Last week the Supreme Court of the United States ruled on two cases that could potentially impact The Lutheran Church–Missouri Synod ministries. The Supreme Court ruled:
- Federal employment discrimination laws should not apply to teachers who perform vital religious duties at church-run schools.
- Religious-affiliated entities and other employers will be allowed to exclude contraceptives from health coverage, based on religious or moral beliefs. Little Sisters of the Poor v. Pennsylvania validated broad religious and moral regulatory exemptions to the Affordable Care Act contraceptive services mandate.
So, what do these mean for your ministry?
In Our Lady of Guadalupe School, the Supreme Court referenced its decision eight years ago holding that courts may not interfere in the relationship between a church and its minister(s) by deciding claims of employment discrimination brought by a minister against his or her church (the “ministerial exception”). That case involved a claim of discrimination by a rostered commissioned minister against an LCMS congregation. Our Lady of Guadalupe School extends the ministerial exception, at least to teachers who perform vital religious duties at a religious school.
The Supreme Court reasoned, “When a school with a religious mission entrusts a teacher with the responsibility of educating and forming students in the faith, judicial intervention into disputes between the school and the teacher threatens the school’s independence in a way that the First Amendment does not allow.” The Court noted that the employment agreements and employee handbooks it reviewed set forth the schools’ religious mission and the teachers’ religious duties and requirements, and that the teachers actually performed religious activities.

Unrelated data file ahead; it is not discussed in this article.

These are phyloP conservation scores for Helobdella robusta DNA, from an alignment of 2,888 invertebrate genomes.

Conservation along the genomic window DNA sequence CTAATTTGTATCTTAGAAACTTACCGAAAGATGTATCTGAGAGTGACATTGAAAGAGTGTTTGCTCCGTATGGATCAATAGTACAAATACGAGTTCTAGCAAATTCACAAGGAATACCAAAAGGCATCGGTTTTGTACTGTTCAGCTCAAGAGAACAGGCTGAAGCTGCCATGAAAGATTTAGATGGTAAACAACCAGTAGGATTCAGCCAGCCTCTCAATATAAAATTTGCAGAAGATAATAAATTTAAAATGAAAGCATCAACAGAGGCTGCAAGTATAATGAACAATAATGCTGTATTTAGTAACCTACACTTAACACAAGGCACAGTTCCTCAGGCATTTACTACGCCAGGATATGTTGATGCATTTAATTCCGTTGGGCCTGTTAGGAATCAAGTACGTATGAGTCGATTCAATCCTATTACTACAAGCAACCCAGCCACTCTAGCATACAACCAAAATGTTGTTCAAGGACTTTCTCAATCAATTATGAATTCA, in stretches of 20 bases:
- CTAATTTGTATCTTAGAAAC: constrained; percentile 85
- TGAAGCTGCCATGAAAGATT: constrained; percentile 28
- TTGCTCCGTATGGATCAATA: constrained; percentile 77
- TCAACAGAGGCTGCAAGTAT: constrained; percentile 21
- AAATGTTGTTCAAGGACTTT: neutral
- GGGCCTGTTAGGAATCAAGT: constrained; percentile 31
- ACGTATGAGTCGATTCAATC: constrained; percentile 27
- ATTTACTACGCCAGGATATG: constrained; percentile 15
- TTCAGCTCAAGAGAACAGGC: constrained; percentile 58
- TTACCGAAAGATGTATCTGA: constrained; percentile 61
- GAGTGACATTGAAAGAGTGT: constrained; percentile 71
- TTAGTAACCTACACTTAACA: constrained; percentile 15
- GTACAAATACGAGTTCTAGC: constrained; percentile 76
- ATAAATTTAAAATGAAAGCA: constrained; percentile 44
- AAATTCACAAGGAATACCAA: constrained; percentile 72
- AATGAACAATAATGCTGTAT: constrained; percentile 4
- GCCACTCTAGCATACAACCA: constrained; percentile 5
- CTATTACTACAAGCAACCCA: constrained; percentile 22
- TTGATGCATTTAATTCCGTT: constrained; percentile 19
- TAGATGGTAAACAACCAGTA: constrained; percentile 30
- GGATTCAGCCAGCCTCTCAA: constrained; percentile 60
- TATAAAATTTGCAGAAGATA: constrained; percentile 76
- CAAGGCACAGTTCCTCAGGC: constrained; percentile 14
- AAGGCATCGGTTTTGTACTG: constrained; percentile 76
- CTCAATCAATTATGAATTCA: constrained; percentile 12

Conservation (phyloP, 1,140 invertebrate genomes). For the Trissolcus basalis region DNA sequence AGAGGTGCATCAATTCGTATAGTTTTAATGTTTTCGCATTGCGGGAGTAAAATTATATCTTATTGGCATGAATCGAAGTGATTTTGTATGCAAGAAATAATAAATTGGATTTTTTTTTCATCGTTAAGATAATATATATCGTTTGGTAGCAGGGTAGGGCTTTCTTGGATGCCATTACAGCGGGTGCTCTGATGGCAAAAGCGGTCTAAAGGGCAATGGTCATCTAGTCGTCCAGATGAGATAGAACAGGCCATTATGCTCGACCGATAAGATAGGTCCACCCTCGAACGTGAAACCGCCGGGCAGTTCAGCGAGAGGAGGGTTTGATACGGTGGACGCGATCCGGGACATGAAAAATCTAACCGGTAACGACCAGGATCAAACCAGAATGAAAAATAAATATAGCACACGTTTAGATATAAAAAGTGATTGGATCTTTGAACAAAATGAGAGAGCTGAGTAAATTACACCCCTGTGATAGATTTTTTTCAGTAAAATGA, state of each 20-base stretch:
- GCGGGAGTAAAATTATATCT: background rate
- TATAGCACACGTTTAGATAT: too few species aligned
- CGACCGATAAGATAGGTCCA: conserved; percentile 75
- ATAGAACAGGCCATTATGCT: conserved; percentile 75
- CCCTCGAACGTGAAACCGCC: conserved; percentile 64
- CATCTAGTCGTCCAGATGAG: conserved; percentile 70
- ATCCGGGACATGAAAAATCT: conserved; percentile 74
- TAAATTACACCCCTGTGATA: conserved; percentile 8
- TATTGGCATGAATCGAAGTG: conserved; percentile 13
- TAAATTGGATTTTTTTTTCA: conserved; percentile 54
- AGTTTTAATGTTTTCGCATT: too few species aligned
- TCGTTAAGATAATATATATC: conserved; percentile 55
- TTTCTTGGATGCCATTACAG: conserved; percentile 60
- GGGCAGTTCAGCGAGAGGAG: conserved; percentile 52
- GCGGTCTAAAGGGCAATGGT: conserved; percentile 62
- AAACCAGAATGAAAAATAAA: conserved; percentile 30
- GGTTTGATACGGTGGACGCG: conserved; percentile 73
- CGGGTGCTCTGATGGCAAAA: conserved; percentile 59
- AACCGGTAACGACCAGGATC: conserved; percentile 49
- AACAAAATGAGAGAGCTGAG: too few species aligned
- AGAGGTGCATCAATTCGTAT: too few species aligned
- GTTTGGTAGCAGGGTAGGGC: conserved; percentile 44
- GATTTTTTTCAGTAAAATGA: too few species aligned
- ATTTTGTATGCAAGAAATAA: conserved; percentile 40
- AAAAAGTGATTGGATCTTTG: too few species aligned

The ministerial exception will not apply to every teacher at every religious educational institution. The Court made it clear that all relevant circumstances should be taken into account in deciding whether the exception will apply.
In the case of Little Sisters of the Poor v. Pennsylvania and Trump v. Pennsylvania, LCMS ministries that had not been exempt employers under the ACA contraceptive mandate and who offer grandfathered health plan options for that reason, will now have more flexibility in offering non-grandfathered health plan options. Such a ministry now will not have to file an objection to the contraceptive mandate. However, since this case was decided based on administrative authority and process, and not for religious liberty reasons, the broad religious exemption allowed in Little Sisters can more easily be changed in the future if the objectives of Federal regulatory authorities change or if narrowed for another reason by a future court decision.
To learn more about these cases and rulings, check out the July 2020 edition of the “Employment Law for Ministries” newsletter published by the law firm of Connors and Winters.